You purchase the combination every time you buy exercise clothing or sundresses. Fashion designers create some women's clothes with bras built into the garments. Built-in bras offer many advantages such as having the same support as a bra that's not built into the garment. However, you don't have the hassle of finding a bra that fits the color of your shirt or a strapless bra to wear under your dress. Typically, most shirts and dresses aren't made with built-in bras. That doesn't mean you're destined for a life in exercise wear. Instead, you can sew bras into the garments you choose.
Installing the Bra Cups
Purchase bra cups. You can find bra cups at your local department store. Make sure the cups are appropriate for your bust size.
Select a lining for the bodice. The bodice is the fitted area of the dress or shirt that starts from the waist and extends to the shoulder. If you want a lining that's stretchy, pick a swim suit lining.
Place the bra cups on the wrong side of the fabric's lining. Leave about 1 inch underneath the cups for the empire seam or elastic.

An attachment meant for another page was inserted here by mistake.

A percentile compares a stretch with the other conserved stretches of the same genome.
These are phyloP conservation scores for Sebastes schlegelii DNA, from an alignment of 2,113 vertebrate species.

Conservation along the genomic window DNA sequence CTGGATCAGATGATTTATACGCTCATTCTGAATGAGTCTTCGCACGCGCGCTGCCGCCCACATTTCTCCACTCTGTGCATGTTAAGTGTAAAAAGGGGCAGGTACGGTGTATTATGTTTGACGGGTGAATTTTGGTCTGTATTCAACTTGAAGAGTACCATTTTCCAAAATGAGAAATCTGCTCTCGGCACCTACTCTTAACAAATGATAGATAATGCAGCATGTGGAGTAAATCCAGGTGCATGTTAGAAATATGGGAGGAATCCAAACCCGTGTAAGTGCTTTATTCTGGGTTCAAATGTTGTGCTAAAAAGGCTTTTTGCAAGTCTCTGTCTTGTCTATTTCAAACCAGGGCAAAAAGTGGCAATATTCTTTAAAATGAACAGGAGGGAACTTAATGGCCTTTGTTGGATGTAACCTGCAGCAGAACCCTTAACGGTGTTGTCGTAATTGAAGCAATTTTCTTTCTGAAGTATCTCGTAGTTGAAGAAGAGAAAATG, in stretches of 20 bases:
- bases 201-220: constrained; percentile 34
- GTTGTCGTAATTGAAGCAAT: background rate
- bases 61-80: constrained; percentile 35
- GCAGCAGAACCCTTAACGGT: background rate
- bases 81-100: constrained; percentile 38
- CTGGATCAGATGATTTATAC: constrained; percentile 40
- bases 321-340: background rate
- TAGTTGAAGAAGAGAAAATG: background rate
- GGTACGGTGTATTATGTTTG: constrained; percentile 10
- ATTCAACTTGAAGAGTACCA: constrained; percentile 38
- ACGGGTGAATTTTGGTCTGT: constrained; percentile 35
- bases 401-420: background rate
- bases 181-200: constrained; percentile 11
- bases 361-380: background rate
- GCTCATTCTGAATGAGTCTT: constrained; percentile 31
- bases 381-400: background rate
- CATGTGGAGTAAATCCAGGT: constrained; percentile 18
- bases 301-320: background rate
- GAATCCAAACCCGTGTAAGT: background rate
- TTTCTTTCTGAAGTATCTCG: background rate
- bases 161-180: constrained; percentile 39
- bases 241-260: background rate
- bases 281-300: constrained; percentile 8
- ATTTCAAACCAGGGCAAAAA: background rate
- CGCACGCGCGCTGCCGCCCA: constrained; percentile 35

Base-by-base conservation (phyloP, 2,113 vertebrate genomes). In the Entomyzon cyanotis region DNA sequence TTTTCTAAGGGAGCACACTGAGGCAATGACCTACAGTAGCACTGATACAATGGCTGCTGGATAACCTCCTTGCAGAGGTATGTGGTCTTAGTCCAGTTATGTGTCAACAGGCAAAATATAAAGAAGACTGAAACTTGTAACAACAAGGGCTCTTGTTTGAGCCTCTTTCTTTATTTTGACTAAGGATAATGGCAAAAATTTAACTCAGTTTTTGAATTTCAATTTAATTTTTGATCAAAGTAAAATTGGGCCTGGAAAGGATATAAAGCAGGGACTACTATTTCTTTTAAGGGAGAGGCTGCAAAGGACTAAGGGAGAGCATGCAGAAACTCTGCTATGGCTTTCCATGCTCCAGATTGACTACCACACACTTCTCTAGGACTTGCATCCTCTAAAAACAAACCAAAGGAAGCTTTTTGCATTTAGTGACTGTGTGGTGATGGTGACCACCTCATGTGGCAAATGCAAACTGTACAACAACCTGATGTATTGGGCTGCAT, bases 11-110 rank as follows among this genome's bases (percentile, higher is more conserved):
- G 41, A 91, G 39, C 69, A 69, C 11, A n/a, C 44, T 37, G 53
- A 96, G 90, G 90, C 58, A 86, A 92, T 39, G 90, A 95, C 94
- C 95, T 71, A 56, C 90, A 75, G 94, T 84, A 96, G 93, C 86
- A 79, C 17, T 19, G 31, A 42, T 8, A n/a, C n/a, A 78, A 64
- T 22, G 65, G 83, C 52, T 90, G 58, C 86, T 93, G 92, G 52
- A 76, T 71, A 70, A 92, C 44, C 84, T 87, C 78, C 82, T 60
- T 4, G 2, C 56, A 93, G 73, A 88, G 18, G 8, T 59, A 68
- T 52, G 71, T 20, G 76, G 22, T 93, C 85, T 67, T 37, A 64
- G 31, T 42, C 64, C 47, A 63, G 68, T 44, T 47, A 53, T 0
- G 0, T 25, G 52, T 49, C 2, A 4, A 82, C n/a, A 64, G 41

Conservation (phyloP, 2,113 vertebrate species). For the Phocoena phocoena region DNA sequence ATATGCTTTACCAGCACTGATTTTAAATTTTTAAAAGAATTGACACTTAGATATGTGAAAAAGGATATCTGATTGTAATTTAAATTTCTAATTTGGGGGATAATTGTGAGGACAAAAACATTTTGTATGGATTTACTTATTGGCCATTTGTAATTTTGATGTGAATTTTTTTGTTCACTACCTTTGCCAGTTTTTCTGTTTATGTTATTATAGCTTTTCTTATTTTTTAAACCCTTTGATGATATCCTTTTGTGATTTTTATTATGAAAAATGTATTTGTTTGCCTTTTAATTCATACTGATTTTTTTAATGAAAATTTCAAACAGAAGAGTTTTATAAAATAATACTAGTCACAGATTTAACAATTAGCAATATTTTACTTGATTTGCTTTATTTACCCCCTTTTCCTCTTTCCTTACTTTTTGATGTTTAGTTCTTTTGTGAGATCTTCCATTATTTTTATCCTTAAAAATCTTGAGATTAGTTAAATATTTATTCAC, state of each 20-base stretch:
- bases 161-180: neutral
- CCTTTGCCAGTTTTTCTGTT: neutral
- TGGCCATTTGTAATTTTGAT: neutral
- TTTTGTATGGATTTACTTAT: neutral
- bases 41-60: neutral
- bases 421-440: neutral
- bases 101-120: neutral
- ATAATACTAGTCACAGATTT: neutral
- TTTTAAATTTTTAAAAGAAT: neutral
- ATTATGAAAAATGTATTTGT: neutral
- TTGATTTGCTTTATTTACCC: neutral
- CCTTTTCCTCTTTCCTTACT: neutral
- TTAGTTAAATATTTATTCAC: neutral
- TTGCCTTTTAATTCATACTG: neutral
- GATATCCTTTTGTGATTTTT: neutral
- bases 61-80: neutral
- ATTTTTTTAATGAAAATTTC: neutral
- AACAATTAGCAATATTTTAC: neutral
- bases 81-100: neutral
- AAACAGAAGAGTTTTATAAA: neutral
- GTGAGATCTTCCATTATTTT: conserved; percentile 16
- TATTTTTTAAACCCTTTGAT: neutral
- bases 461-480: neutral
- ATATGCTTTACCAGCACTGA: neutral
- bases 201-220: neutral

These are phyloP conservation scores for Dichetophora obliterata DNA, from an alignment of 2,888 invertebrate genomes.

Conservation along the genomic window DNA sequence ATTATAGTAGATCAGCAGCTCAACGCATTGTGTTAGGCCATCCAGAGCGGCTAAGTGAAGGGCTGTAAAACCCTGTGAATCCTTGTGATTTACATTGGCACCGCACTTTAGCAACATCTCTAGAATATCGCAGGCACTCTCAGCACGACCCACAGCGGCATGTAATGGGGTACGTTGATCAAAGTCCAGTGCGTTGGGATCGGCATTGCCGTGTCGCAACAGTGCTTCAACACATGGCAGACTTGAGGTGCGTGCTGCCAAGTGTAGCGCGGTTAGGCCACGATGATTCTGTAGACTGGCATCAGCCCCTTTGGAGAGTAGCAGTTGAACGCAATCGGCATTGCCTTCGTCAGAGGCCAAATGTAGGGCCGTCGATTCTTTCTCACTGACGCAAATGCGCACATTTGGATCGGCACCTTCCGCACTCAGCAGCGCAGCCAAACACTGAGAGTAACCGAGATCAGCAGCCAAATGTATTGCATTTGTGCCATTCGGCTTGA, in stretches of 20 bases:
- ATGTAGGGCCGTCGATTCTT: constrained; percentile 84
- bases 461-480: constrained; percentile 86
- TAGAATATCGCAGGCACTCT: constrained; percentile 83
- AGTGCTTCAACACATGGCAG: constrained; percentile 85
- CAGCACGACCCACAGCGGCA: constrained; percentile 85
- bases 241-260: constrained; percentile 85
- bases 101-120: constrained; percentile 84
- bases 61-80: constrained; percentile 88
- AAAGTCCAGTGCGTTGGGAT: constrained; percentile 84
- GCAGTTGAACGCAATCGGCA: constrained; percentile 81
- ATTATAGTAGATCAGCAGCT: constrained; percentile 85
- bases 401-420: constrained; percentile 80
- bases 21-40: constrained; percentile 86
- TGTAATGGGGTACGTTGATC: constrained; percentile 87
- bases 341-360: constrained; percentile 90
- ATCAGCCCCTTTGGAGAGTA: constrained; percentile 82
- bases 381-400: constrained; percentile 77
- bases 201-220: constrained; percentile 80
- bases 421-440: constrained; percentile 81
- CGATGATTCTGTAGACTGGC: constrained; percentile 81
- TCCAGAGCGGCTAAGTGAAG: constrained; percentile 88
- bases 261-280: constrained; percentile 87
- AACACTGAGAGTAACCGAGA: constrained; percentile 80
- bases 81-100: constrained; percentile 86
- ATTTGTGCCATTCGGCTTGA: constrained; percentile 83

Try on the shirt or dress to ensure the cups positioned correctly. Mark the areas where you placed the bra cups while you're wearing the garment -- you don't want to lose the position. You can use a water soluble pen, marker or chalk.
Remove the garment and pin the bra cups to the shirt or dress lining. Allow for enough space inside the cup for your bust. You may want to use an object like a ball or heavy fruit such as a grapefruit to provide weight so you can make the adjustment.
Sew the bra cups into the shirt or dress on the fabric side. Use a zigzag stitch to secure the bra cups into the shirt or dress.
Completing the Bra Shelf
Cut the lining. You want to remove the lining located inside the bra cups. Cut close to the stitching then remove the lining.
Cover the stitching and any raw edges you have with a strip of tricot. You can also use a bias cut lining fabric.
Sew the underlining and bra cups to the bodice.